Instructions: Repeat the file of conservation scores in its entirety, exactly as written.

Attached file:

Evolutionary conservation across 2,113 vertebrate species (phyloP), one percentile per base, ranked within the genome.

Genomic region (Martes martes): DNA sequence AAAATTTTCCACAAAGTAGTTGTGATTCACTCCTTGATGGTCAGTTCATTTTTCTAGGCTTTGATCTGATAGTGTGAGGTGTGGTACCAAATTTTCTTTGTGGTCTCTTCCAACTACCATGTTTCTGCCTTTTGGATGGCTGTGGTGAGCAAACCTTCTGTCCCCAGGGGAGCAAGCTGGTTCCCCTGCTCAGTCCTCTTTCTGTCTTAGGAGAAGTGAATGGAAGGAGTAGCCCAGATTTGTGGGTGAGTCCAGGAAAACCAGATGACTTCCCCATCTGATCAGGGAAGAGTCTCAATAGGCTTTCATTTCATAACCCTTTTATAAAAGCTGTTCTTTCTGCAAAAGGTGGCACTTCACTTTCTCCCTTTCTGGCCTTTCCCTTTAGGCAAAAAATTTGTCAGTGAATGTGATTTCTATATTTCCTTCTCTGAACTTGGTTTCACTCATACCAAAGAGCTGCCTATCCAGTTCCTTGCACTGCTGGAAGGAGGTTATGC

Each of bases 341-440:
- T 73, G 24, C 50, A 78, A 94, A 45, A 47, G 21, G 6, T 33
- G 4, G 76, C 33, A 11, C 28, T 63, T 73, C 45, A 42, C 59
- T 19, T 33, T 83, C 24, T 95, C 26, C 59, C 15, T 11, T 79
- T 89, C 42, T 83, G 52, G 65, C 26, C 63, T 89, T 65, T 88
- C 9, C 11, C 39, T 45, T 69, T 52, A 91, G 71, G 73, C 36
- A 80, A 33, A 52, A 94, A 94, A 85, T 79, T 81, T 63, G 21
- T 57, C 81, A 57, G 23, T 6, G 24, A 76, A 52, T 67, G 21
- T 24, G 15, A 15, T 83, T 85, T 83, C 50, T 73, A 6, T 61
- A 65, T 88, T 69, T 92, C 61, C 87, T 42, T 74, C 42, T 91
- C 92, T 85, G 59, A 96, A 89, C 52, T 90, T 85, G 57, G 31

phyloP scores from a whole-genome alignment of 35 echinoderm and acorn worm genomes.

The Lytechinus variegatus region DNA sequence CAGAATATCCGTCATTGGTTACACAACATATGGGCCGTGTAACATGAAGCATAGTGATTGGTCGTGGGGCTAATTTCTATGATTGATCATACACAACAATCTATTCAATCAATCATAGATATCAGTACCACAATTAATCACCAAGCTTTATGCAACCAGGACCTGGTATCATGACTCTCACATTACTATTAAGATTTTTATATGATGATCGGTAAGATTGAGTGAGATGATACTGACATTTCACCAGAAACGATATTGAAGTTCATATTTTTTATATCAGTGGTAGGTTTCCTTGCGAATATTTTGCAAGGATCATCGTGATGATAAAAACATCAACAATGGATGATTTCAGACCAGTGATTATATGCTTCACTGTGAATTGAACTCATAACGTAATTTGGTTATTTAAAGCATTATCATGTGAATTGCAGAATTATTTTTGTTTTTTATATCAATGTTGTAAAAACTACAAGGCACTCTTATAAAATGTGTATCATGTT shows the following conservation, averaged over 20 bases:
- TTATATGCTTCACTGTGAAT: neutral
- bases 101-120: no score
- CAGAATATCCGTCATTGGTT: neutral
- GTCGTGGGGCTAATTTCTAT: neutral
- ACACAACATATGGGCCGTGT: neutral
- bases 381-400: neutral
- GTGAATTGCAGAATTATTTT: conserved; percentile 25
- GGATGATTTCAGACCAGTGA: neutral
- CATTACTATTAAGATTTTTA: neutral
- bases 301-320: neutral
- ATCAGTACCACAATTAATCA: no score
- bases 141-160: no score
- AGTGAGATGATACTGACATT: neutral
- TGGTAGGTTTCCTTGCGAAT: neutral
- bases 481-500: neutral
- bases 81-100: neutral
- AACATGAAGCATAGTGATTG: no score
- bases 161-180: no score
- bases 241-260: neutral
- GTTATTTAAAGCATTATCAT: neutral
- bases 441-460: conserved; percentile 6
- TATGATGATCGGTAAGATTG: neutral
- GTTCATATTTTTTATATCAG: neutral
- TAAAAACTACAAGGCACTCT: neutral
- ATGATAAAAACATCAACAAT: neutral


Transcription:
Evolutionary conservation across 2,113 vertebrate species (phyloP), one percentile per base, ranked within the genome.

Genomic region (Martes martes): DNA sequence AAAATTTTCCACAAAGTAGTTGTGATTCACTCCTTGATGGTCAGTTCATTTTTCTAGGCTTTGATCTGATAGTGTGAGGTGTGGTACCAAATTTTCTTTGTGGTCTCTTCCAACTACCATGTTTCTGCCTTTTGGATGGCTGTGGTGAGCAAACCTTCTGTCCCCAGGGGAGCAAGCTGGTTCCCCTGCTCAGTCCTCTTTCTGTCTTAGGAGAAGTGAATGGAAGGAGTAGCCCAGATTTGTGGGTGAGTCCAGGAAAACCAGATGACTTCCCCATCTGATCAGGGAAGAGTCTCAATAGGCTTTCATTTCATAACCCTTTTATAAAAGCTGTTCTTTCTGCAAAAGGTGGCACTTCACTTTCTCCCTTTCTGGCCTTTCCCTTTAGGCAAAAAATTTGTCAGTGAATGTGATTTCTATATTTCCTTCTCTGAACTTGGTTTCACTCATACCAAAGAGCTGCCTATCCAGTTCCTTGCACTGCTGGAAGGAGGTTATGC

Each of bases 341-440:
- T 73, G 24, C 50, A 78, A 94, A 45, A 47, G 21, G 6, T 33
- G 4, G 76, C 33, A 11, C 28, T 63, T 73, C 45, A 42, C 59
- T 19, T 33, T 83, C 24, T 95, C 26, C 59, C 15, T 11, T 79
- T 89, C 42, T 83, G 52, G 65, C 26, C 63, T 89, T 65, T 88
- C 9, C 11, C 39, T 45, T 69, T 52, A 91, G 71, G 73, C 36
- A 80, A 33, A 52, A 94, A 94, A 85, T 79, T 81, T 63, G 21
- T 57, C 81, A 57, G 23, T 6, G 24, A 76, A 52, T 67, G 21
- T 24, G 15, A 15, T 83, T 85, T 83, C 50, T 73, A 6, T 61
- A 65, T 88, T 69, T 92, C 61, C 87, T 42, T 74, C 42, T 91
- C 92, T 85, G 59, A 96, A 89, C 52, T 90, T 85, G 57, G 31

phyloP scores from a whole-genome alignment of 35 echinoderm and acorn worm genomes.

The Lytechinus variegatus region DNA sequence CAGAATATCCGTCATTGGTTACACAACATATGGGCCGTGTAACATGAAGCATAGTGATTGGTCGTGGGGCTAATTTCTATGATTGATCATACACAACAATCTATTCAATCAATCATAGATATCAGTACCACAATTAATCACCAAGCTTTATGCAACCAGGACCTGGTATCATGACTCTCACATTACTATTAAGATTTTTATATGATGATCGGTAAGATTGAGTGAGATGATACTGACATTTCACCAGAAACGATATTGAAGTTCATATTTTTTATATCAGTGGTAGGTTTCCTTGCGAATATTTTGCAAGGATCATCGTGATGATAAAAACATCAACAATGGATGATTTCAGACCAGTGATTATATGCTTCACTGTGAATTGAACTCATAACGTAATTTGGTTATTTAAAGCATTATCATGTGAATTGCAGAATTATTTTTGTTTTTTATATCAATGTTGTAAAAACTACAAGGCACTCTTATAAAATGTGTATCATGTT shows the following conservation, averaged over 20 bases:
- TTATATGCTTCACTGTGAAT: neutral
- bases 101-120: no score
- CAGAATATCCGTCATTGGTT: neutral
- GTCGTGGGGCTAATTTCTAT: neutral
- ACACAACATATGGGCCGTGT: neutral
- bases 381-400: neutral
- GTGAATTGCAGAATTATTTT: conserved; percentile 25
- GGATGATTTCAGACCAGTGA: neutral
- CATTACTATTAAGATTTTTA: neutral
- bases 301-320: neutral
- ATCAGTACCACAATTAATCA: no score
- bases 141-160: no score
- AGTGAGATGATACTGACATT: neutral
- TGGTAGGTTTCCTTGCGAAT: neutral
- bases 481-500: neutral
- bases 81-100: neutral
- AACATGAAGCATAGTGATTG: no score
- bases 161-180: no score
- bases 241-260: neutral
- GTTATTTAAAGCATTATCAT: neutral
- bases 441-460: conserved; percentile 6
- TATGATGATCGGTAAGATTG: neutral
- GTTCATATTTTTTATATCAG: neutral
- TAAAAACTACAAGGCACTCT: neutral
- ATGATAAAAACATCAACAAT: neutral